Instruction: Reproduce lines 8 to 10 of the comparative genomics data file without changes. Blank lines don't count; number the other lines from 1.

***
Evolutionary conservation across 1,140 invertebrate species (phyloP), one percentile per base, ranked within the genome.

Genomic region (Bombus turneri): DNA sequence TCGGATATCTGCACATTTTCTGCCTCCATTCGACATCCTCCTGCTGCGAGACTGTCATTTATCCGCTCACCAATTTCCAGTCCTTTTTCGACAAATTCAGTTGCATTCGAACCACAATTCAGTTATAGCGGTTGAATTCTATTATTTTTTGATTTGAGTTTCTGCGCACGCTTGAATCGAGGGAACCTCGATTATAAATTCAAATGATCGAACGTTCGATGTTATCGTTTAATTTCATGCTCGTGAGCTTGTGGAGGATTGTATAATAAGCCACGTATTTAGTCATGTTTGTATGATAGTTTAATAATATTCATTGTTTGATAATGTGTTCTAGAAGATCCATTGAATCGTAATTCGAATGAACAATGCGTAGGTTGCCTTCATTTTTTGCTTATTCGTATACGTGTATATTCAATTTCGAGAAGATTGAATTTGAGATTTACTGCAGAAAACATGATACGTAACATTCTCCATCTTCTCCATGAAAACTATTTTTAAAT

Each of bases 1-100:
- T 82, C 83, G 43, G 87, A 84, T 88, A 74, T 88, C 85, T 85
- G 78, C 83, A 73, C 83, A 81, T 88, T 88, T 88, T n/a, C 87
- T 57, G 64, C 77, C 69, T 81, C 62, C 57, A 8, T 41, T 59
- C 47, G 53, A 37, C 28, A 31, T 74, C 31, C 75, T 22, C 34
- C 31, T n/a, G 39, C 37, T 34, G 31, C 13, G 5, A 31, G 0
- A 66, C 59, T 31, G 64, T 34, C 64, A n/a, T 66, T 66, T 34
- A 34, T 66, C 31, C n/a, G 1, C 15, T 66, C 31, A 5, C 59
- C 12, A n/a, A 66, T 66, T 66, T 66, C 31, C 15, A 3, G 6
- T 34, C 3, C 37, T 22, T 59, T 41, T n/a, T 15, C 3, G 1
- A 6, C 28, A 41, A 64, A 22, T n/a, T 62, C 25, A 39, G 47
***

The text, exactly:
- C 31, T n/a, G 39, C 37, T 34, G 31, C 13, G 5, A 31, G 0
- A 66, C 59, T 31, G 64, T 34, C 64, A n/a, T 66, T 66, T 34
- A 34, T 66, C 31, C n/a, G 1, C 15, T 66, C 31, A 5, C 59